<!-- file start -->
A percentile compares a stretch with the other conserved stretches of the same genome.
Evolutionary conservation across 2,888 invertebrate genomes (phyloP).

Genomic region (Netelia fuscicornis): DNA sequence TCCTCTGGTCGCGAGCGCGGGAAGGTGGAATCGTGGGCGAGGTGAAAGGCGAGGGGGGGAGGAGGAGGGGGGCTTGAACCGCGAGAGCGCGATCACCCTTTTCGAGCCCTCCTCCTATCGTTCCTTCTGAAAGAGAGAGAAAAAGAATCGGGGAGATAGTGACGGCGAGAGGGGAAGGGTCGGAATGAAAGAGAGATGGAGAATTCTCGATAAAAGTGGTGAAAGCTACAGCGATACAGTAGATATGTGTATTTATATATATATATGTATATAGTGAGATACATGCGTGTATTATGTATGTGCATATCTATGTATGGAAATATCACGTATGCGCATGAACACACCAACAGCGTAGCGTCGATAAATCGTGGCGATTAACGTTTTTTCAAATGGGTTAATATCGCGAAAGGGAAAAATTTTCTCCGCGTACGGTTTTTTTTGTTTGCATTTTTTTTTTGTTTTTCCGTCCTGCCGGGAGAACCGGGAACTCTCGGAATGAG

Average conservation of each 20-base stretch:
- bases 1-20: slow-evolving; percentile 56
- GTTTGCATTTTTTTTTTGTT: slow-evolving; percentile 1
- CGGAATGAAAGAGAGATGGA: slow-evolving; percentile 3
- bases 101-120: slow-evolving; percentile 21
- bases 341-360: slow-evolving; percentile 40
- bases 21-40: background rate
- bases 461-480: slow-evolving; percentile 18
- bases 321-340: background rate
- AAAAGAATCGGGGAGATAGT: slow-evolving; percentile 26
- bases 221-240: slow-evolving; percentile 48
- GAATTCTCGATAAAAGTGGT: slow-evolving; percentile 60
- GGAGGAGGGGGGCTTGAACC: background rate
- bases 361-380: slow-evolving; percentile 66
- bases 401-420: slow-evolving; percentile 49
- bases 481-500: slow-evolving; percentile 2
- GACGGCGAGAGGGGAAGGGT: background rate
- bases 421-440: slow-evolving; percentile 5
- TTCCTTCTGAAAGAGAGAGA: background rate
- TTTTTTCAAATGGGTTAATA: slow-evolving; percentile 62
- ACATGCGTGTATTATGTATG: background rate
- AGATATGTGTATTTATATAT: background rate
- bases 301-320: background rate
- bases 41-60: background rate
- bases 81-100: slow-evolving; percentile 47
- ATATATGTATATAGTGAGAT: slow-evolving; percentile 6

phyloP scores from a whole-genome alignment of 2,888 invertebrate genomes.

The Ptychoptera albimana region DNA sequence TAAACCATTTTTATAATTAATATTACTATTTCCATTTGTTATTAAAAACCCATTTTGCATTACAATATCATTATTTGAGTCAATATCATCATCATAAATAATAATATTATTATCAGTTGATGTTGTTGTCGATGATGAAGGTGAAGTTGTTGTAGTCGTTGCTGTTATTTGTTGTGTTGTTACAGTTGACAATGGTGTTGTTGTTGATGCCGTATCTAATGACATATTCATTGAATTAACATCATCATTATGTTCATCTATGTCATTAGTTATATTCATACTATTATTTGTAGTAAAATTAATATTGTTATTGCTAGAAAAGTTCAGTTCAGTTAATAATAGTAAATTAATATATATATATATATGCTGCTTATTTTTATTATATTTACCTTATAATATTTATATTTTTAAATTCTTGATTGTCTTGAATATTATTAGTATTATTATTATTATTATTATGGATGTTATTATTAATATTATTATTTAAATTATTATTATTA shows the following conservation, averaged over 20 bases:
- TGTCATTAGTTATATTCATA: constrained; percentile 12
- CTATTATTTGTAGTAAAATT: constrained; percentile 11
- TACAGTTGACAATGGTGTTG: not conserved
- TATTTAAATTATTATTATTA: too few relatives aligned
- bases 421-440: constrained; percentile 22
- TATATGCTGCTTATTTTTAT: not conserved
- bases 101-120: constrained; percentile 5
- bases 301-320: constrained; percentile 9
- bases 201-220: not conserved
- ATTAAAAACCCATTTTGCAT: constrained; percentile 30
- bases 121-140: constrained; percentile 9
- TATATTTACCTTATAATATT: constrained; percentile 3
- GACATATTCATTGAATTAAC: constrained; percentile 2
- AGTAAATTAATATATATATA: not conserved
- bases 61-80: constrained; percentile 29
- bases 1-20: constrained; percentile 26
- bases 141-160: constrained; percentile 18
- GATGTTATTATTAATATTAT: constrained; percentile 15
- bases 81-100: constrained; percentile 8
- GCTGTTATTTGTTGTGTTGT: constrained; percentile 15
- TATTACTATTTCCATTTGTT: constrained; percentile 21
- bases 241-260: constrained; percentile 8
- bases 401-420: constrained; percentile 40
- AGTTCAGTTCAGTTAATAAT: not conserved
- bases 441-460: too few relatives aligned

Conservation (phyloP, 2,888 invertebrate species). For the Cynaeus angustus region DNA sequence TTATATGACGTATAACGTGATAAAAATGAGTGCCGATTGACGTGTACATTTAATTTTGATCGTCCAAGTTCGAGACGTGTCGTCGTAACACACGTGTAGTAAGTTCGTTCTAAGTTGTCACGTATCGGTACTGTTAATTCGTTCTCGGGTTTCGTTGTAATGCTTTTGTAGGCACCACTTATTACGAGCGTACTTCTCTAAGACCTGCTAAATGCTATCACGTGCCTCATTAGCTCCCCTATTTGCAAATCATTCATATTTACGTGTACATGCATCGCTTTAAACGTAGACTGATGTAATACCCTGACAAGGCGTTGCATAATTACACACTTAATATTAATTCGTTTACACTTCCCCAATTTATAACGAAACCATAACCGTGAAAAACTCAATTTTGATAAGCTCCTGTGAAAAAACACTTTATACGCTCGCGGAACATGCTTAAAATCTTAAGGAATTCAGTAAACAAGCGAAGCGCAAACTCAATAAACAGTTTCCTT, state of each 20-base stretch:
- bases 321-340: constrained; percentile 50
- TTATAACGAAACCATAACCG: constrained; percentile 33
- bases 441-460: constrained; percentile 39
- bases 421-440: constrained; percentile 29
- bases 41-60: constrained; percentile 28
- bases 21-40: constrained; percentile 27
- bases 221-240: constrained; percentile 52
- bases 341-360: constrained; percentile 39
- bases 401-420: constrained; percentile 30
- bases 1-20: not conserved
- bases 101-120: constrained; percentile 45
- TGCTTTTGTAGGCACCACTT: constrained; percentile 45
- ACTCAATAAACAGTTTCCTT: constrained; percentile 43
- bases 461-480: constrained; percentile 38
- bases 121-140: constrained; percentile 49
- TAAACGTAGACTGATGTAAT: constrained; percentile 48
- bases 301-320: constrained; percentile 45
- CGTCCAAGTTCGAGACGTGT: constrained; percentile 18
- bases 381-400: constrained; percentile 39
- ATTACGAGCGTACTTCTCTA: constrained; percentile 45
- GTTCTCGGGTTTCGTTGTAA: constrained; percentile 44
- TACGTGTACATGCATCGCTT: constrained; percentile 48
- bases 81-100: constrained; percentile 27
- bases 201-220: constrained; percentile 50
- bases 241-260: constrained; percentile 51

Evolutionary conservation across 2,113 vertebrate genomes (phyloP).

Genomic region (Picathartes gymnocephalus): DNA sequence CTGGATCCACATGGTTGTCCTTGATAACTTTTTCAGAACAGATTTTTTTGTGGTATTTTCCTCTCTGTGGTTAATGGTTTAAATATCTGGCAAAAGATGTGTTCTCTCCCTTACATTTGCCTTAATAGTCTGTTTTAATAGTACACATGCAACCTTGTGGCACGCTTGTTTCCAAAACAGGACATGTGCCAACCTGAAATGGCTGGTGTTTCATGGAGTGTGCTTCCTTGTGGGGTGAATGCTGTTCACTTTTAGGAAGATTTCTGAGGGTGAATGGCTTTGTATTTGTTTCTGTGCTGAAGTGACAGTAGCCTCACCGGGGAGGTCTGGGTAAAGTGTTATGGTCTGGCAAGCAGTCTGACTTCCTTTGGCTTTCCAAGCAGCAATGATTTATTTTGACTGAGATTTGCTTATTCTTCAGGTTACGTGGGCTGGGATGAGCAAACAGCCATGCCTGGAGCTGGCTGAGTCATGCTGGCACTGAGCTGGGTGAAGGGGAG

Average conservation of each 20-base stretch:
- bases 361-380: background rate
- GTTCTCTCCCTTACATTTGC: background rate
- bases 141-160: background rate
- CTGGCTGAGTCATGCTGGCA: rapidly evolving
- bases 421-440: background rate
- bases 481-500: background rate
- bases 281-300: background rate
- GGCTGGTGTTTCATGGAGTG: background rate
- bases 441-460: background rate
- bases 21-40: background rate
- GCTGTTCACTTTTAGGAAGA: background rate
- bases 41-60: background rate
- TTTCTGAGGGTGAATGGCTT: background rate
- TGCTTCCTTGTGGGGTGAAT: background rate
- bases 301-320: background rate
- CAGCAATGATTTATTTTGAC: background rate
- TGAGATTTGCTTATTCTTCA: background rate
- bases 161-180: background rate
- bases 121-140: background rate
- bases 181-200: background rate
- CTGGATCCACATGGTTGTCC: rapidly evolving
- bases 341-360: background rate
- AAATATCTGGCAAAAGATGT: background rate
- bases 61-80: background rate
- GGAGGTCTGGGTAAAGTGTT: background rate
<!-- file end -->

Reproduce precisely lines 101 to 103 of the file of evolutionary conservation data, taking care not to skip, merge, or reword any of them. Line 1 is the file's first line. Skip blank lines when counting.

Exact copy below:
- CAGCAATGATTTATTTTGAC: background rate
- TGAGATTTGCTTATTCTTCA: background rate
- bases 161-180: background rate